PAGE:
Johnnie Wilkinson, CEO of investment fund manager Greenman believes that it is time to look beyond rent as the sole income stream from real estate.
Wilkinson, writing in Living Retail this month, remains convinced that the bricks-and-mortar store is here to stay but says that there must be a change of approach toward what is now categorised as ‘non-essential’ retail space, such as food and beverage uses.
He explained that Greenman Open (GMO), which is one of the largest German food retail focused real estate funds, has set a target that by 2025 between 5% and 10% of its income will comprise non-rental items. These include data sales to customers, additional fulfilment for supermarkets and click and collect and return services.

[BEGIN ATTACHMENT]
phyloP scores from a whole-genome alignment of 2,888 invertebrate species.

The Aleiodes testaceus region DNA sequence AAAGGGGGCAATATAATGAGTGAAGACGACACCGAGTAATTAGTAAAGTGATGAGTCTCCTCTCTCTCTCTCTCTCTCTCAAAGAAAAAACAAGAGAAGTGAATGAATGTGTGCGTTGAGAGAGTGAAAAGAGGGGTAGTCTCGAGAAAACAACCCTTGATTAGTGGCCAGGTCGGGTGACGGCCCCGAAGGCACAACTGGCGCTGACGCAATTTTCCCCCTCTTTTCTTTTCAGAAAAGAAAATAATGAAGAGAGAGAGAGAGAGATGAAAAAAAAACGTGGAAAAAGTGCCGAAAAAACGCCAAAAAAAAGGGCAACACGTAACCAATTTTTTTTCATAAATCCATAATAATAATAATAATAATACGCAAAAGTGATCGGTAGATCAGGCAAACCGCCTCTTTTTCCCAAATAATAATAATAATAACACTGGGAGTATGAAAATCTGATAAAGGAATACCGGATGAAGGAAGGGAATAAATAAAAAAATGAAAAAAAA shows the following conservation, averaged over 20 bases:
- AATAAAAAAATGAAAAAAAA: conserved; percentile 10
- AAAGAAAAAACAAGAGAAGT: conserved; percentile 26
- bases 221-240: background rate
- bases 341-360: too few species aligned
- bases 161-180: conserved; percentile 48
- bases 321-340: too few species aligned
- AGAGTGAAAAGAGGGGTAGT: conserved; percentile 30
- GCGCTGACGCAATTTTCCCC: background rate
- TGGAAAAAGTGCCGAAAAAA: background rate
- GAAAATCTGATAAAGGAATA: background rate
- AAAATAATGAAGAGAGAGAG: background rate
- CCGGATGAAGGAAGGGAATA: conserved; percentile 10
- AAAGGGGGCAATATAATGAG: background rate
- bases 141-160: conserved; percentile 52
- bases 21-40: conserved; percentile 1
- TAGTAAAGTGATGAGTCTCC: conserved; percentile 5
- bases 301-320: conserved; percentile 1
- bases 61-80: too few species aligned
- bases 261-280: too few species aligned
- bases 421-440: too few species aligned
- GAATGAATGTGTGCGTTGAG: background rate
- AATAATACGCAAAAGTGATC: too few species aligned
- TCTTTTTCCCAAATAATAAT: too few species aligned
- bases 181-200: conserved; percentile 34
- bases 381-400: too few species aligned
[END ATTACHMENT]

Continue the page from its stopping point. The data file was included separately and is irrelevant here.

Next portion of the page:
Food retailers, categorised as ‘essential’ in the current pandemic, generate 83% of GMO’s income and to help Edeka and other supermarket retailers to cope with the surge in demand that resulted from the crisis, Greenman helped facilitate the transfer of staff from non-essential retailers to food retailers.
The fund manager has also utilised un-let space for storage to assist retailers’ supply chain management operations.
Despite the pandemic, GMO was able to collect 86% of its rents at the height of the lockdown a figure which grew to 94% in June. In terms of investment inflows, Q2 was one of the firm’s strongest quarters on record, Wilkinson said.
You can read more retail market analysis and views in Living Retail.